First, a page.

I had seen this book in the bookstore and was mildly intrigued, so I checked it out from the library. It's really quite good. Hunter fully realizes this post-Apocalyptic world, and one is able to really see how this could come about. The pacing might have been a little bit better in the beginning, but towards the end, I didn't want to put the book down.
RATING: I don't know... I don't like to give it one star, due to the actually good concept, but this book was a mess, overall, so I suppose one star it is...
"Mess" is a great way to describe this book, indeed. Story and pacing were a mess, character development was a mess and world building was... you guessed right, a mess. I struggled to get through this book, and I found that a pity since the core idea was really good. Fantastic even.
The book takes place in the near future, in a post-apocalyptic world where an Ice Age has descended and humans live under the thumb of Seraphs and under the threat of demonic forces. Also, a new race has arised, the Neomages. We're not told exactly where they came from or the origins of their DNA (which is a one of the many flaws of this book, IMHO). Neomages can tap into the remains of the "forces of Creation" left on Earth (in rocks, sand, sea, etc) and use that energy in their "workings". Basically they can do magic. But Neomages can only draw power from a specific element and seem (from what I gathered) to be weakened by the power in other elements not their own. Also, they seem to be more animalistic than human since they "go into heat" (a very Laurell K. Hamilton-esque concept that, I confess, turned me off).
To protect these Neomages from jealous and overzealous humans, the Seraphs decreed that all of them had to be locked up in Enclaves, living in seclusion and only coming out to perform jobs required by the humans.
Thorn St Croix, the protagonist has escaped the Enclave and lives under the gise of a human. She is a "stone mage" so she opened a store and provides jewelry to people all over. She's doing all right until her ex-husband goes missing.
Seems interesting right? Yeah, I thought so too. But while the author had a great idea for a story, she couldn't really piece it together in a coherent and interesting way.
The pacing is too slow and very little happens relating to the actual solving of the mystery. Most of the book is just a boring and descriptive account of Thorn's days in Mineral City (where she lives). Sometimes, she tries to find stuff about her missing ex, but mostly she just tries to hide her identity from everyone, makes jewels (we're given a lot of detail on semi-precious stones and it's "properties") and rejoices at the early spring days. Sometimes a villain attacks, but the action is very tame right until the end. Oh and let's not forget she has to fight her "mage-heat" since a Seraph hybrid has appeared on her doorstep and she now has a lot of lustful thoughts and dreams and feelings. I thought the "mage-heat" part was annoying but I'm guessing it was there so Thorn could gain immunity to it, later in the book. Still, it was annoying.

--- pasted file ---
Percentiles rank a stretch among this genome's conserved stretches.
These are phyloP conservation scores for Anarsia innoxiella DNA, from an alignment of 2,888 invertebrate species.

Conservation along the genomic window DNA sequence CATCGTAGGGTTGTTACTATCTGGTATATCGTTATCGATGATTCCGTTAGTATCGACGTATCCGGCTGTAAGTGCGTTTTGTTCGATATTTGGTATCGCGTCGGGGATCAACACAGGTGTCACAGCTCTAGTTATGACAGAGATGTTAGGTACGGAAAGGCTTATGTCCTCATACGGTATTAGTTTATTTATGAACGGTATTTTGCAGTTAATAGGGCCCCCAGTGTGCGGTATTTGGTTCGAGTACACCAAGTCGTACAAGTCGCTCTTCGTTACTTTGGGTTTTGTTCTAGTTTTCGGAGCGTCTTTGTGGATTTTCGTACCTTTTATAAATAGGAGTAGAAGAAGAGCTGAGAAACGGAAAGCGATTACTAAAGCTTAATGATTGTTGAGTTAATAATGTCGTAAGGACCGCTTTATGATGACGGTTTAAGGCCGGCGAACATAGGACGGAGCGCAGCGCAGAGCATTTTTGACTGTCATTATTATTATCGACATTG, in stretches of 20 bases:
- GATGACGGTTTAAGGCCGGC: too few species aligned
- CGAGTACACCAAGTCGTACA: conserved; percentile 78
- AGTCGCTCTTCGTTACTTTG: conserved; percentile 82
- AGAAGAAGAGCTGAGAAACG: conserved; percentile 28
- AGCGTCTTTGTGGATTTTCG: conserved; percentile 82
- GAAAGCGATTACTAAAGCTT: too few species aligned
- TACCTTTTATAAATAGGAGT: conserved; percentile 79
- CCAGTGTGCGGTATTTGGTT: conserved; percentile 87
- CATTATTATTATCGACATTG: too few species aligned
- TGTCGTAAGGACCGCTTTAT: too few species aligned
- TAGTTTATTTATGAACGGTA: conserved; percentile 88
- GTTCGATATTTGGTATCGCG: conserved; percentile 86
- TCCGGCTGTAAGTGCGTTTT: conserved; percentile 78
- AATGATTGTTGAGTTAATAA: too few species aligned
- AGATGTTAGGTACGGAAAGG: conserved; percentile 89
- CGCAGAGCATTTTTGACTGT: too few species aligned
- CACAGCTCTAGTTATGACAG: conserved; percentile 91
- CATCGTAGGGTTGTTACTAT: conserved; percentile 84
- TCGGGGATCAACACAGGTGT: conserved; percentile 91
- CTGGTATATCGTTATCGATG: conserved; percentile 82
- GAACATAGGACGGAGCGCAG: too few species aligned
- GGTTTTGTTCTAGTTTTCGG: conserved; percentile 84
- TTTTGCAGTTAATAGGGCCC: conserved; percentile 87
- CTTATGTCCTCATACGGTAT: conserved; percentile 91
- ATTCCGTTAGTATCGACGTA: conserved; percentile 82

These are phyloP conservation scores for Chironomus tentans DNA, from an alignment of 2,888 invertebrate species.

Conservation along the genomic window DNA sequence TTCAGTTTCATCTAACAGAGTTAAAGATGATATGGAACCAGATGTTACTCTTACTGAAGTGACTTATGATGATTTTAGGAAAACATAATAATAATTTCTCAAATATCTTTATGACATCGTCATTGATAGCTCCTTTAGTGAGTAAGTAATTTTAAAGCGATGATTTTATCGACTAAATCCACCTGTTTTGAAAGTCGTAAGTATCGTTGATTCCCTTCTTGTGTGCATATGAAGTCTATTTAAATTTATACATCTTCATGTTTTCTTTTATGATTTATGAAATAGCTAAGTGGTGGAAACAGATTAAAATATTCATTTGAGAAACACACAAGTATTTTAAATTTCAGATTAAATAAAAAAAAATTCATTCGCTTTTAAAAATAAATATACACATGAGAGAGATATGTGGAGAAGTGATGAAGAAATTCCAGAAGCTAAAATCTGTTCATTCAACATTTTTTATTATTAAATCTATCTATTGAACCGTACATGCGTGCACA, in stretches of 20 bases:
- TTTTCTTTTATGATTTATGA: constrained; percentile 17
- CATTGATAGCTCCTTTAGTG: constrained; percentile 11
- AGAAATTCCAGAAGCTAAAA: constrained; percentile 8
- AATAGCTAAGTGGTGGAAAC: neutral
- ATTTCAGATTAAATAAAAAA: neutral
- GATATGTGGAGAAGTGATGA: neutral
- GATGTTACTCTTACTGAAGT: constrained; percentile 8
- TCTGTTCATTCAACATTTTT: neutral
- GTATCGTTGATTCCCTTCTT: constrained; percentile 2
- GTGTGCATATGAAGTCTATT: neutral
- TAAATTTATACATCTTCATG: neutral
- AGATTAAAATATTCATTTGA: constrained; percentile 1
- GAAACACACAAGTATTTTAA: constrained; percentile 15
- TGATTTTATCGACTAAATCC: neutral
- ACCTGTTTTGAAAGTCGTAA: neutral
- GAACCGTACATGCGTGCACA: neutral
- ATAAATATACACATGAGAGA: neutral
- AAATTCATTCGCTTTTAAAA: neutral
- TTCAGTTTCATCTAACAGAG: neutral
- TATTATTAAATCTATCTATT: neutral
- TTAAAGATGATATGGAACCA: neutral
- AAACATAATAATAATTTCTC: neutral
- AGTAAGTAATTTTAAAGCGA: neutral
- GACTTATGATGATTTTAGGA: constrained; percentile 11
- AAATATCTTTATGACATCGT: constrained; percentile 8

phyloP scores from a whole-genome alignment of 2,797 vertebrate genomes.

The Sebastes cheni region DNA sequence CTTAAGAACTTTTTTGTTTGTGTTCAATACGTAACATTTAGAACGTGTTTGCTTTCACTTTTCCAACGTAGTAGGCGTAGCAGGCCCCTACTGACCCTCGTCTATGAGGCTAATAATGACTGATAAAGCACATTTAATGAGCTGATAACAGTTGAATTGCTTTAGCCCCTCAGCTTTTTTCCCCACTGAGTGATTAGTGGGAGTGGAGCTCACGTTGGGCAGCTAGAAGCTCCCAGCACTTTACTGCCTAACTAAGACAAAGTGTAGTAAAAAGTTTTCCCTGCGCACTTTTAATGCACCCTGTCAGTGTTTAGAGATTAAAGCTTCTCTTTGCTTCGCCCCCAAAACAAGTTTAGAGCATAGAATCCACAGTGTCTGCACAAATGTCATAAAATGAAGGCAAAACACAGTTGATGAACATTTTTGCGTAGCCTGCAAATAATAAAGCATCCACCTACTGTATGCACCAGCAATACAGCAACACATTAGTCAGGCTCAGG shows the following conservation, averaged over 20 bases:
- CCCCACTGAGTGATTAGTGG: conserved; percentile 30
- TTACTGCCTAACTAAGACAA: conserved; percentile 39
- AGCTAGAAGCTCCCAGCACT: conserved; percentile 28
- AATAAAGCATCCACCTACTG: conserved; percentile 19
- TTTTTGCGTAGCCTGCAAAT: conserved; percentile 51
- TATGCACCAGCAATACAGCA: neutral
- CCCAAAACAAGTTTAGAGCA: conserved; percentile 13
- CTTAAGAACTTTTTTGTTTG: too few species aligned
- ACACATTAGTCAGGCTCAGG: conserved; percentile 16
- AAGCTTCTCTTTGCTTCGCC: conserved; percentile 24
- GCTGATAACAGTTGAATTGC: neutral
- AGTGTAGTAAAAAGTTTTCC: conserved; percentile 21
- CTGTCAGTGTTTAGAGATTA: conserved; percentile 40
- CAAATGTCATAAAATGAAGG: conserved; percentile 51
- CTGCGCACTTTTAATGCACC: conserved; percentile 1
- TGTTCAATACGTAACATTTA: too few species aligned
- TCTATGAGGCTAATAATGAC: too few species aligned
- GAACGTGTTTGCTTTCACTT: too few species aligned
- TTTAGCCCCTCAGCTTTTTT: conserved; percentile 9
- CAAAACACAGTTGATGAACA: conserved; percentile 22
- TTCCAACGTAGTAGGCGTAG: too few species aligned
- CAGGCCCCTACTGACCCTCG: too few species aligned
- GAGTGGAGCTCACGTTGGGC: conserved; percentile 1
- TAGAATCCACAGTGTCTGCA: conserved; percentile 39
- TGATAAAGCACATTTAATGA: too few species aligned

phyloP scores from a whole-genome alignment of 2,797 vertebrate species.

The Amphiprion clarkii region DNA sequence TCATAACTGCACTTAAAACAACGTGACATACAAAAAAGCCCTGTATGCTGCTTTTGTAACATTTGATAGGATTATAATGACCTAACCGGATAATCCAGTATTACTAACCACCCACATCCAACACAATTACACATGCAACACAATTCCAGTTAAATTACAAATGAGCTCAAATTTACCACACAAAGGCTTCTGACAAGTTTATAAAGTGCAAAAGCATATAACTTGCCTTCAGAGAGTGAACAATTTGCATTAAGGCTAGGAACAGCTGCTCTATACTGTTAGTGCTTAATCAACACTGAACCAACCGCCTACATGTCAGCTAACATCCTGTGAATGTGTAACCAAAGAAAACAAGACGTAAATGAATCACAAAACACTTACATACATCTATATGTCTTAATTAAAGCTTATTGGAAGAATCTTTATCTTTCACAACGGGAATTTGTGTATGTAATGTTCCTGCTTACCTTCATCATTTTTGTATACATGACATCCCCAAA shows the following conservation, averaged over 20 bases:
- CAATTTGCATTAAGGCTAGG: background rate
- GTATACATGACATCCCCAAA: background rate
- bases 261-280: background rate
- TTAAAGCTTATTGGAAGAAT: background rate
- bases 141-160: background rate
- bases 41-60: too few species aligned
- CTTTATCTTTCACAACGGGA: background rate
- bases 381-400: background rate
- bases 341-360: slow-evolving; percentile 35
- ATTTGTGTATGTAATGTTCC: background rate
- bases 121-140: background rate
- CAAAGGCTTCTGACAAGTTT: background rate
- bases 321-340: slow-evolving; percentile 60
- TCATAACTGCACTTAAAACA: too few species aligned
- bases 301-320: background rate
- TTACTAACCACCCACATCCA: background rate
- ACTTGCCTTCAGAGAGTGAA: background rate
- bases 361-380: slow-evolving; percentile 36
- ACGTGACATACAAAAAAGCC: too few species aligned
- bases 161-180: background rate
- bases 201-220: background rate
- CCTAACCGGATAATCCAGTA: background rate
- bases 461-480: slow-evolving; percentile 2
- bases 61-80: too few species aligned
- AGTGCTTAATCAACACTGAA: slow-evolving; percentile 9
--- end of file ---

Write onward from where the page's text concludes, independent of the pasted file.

Nothing much happens until the final chapters of the book, where there is a good fight between good and bad guys. Unfortunately by then I was already skimming since I just wanted to be done with the book.
The characters weren't exactly captivating either, and some of them were pretty incoherent (Thorn mostly). I didn't particularly liked any of them.
What I did like was the hint that maybe the Seraphs and all weren't what they appeared.
Overall, this book was weak. The author had great ideas but failed in putting them to paper, getting side-tracked by things that probably didn't need to be included. The characters didn't get much development, though as this is a series, that isn't very serious. I felt like the story was confusing and the world-building needed... well, more building.
This entire review has been hidden because of spoilers.
As a general rule I won't rate a book that I DNF and read less than 50%. So no rating.
Bloodring, well the 40% I read before I walked away, is a bit of a disaster. It's monotonous, the characters are remote, the story...well you would think by 40% I would have a vague idea of what's going on but honestly I had no idea.
Faith Hunter is a talented writer. Her Skinwalker series is a personal favorite. This book is going into the bowels of hell and hopefully it is never mentioned again.
First in the Rogue Mage apocalyptic paranormal alternative history science fiction series (a.k.a., Thorn St. Croix) and revolving around, well, Thorn St. Croix, a mage on the run, currently living in Mineral City, Carolina, in the Appalachian Mountains.
My Take This is a fascinating world Hunter has created. It's so detailed, and despite it being so dang cold, it's a cozy world that still has too many terrors everywhere. Swearing and blasphemy is punishable with branding. Rock-and-roll has only recently come off the banned list. Religious worship in different faiths is allowed only as long as there is no violence. The overall arc is the challenge of a mage living illegally, in hiding, outside an Enclave and keeping out of the sight of seraphs and humans.
Bloodring is primarily from a first-person point-of-view, Thorn's, with the occasional touch of simple third-person subjective. As for the conflict…holy cats! I'm not sure if Hunter left any out, actually, there are two that didn't slide in, lol. For the rest, it's character vs character, character vs fate, character vs God, character vs nature, and character vs society with all those subplots going on: the mage-heat Thorn battles, the fate the seraphs dangle before her, the threats to Thorn for who she is from the seraphs and the town, saving the town (or not), the threats to the Stanhope brothers, Ciana's danger, and what the daywalker wants. Phew…